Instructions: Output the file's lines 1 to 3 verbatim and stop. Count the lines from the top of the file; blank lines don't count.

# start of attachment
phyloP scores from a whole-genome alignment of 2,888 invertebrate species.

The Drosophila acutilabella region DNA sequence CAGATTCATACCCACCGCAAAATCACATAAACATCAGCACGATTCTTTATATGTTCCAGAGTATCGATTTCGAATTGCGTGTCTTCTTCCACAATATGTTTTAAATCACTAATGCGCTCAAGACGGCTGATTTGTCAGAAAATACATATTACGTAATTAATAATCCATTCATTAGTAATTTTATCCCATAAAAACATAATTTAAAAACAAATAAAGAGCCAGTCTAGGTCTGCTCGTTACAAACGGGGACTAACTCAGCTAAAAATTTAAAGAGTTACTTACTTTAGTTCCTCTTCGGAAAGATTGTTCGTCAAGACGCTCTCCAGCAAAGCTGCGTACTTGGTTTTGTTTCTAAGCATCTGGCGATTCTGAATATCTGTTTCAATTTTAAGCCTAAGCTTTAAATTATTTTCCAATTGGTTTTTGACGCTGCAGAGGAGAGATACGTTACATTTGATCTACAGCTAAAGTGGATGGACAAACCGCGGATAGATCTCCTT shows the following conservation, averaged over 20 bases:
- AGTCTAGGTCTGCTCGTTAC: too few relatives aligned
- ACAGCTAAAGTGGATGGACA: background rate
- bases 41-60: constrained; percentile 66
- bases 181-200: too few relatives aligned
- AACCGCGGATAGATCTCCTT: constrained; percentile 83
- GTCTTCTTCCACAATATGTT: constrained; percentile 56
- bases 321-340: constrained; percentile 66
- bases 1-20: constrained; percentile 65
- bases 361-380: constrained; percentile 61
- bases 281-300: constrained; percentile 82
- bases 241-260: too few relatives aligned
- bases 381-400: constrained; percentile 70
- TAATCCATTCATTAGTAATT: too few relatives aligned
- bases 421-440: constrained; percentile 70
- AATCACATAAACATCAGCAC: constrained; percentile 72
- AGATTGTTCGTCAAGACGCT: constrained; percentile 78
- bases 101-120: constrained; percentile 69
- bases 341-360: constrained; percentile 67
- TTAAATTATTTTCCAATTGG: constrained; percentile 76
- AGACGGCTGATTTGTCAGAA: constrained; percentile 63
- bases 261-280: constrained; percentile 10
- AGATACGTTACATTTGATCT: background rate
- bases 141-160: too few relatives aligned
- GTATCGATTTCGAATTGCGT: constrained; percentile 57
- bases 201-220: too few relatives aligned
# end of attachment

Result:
phyloP scores from a whole-genome alignment of 2,888 invertebrate species.

The Drosophila acutilabella region DNA sequence CAGATTCATACCCACCGCAAAATCACATAAACATCAGCACGATTCTTTATATGTTCCAGAGTATCGATTTCGAATTGCGTGTCTTCTTCCACAATATGTTTTAAATCACTAATGCGCTCAAGACGGCTGATTTGTCAGAAAATACATATTACGTAATTAATAATCCATTCATTAGTAATTTTATCCCATAAAAACATAATTTAAAAACAAATAAAGAGCCAGTCTAGGTCTGCTCGTTACAAACGGGGACTAACTCAGCTAAAAATTTAAAGAGTTACTTACTTTAGTTCCTCTTCGGAAAGATTGTTCGTCAAGACGCTCTCCAGCAAAGCTGCGTACTTGGTTTTGTTTCTAAGCATCTGGCGATTCTGAATATCTGTTTCAATTTTAAGCCTAAGCTTTAAATTATTTTCCAATTGGTTTTTGACGCTGCAGAGGAGAGATACGTTACATTTGATCTACAGCTAAAGTGGATGGACAAACCGCGGATAGATCTCCTT shows the following conservation, averaged over 20 bases:
- AGTCTAGGTCTGCTCGTTAC: too few relatives aligned